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Switzerland is a member of the Schengen area, and has been for several years now. You should apply for a visa for the country where the "main purpose" of your trip occurs, in this case that would presumably be Finland: You must lodge the application for a Schengen visa at the Consulate of the country that you intend to visit, or –if you intend ...


1

Without your EU family member, you can normally use that card (in combination with your passport) to go anywhere a Schengen residence permit will take you. That includes the Schengen area and all but two of the non-Schengen EU countries. The two countries that are not included are the UK and Ireland. However, in a comment you have indicated that you do ...


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Informationen about Irish Transit visa and conditions with list of citizenships that need it as well as fees.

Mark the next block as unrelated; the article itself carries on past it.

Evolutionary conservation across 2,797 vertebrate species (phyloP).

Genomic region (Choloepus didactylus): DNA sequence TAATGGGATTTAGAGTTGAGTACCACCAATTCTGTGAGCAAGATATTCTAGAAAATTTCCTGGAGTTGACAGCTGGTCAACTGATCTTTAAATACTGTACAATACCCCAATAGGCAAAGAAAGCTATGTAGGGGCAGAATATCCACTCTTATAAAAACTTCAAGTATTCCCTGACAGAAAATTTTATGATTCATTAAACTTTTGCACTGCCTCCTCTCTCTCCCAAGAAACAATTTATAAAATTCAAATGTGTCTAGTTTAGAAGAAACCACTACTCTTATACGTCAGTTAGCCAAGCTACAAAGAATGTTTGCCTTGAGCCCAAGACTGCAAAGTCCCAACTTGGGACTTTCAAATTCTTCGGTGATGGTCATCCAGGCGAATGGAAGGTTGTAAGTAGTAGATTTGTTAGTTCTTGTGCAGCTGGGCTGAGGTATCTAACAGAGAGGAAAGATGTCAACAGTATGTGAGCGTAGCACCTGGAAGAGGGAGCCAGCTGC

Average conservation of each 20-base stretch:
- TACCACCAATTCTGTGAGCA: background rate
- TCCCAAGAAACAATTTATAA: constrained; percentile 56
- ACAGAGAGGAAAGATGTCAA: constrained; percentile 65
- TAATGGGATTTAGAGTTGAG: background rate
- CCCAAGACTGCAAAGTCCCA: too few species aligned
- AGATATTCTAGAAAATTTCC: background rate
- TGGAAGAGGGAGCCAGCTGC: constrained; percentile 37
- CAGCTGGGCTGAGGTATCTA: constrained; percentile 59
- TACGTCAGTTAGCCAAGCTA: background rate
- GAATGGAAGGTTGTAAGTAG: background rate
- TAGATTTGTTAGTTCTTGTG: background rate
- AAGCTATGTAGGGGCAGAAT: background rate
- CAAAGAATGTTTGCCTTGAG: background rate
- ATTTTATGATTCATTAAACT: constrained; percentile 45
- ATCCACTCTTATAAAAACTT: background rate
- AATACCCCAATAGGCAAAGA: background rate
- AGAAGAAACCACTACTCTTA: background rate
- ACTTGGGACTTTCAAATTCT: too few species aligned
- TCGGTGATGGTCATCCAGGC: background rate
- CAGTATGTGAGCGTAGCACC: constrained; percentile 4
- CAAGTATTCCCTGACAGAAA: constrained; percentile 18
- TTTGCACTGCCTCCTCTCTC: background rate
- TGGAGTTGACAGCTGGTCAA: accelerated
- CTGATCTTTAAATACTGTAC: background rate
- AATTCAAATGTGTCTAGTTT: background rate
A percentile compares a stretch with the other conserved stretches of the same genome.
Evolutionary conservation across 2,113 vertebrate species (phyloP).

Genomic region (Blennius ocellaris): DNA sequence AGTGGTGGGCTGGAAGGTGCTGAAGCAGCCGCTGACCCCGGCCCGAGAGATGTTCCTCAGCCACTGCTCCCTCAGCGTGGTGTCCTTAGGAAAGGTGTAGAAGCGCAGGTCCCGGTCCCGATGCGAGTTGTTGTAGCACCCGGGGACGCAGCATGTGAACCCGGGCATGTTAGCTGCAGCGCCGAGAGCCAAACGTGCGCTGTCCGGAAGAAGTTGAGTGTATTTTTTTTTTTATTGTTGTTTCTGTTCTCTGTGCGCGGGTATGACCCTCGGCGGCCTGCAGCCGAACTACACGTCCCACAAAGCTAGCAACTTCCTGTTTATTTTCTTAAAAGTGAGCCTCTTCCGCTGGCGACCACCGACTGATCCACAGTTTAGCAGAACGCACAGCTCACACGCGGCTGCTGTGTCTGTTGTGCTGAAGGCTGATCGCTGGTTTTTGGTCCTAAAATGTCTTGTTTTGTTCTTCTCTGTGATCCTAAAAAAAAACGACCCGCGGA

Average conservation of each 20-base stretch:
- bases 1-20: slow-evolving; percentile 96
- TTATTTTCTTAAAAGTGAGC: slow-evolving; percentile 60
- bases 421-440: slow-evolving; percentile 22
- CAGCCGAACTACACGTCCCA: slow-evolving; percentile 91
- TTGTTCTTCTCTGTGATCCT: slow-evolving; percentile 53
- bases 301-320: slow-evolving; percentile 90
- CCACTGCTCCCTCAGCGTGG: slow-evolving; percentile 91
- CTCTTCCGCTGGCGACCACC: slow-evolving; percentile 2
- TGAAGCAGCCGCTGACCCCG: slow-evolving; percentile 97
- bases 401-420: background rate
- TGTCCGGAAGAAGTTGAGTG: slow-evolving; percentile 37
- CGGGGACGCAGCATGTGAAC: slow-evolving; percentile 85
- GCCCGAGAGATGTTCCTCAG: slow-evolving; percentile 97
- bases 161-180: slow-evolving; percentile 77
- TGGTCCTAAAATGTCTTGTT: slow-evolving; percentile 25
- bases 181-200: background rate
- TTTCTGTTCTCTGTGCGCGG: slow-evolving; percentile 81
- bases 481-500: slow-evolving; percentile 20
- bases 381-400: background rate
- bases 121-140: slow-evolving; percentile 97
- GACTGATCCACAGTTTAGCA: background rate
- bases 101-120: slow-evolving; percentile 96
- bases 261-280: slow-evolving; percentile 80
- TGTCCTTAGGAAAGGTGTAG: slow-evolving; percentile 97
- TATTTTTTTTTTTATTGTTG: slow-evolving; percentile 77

1

No. Schengen consulates in the US know that the US accepts valid visas in old passports. Schengen does too, by the way.


1

Check with your local Bezirkshauptmannschaft if they will give you a temporary paper while your documents are being processed. My wife is Russian and we live in Austria. During the waiting period for her permanent residence card, she got issued some paper that essentially said she has a residence permit, it's just not printed yet. We didn't need it, so no ...


2

There is no maximum, but if you're entering or leaving the EU with cash worth more than 10,000 euro, you are required to declare it at customs. There is no minimum amount of cash either. As a third-country national you may be asked to show that you have "the means" to keep yourself fed etc. during your visit -- but those means don't have to be cash. A well-...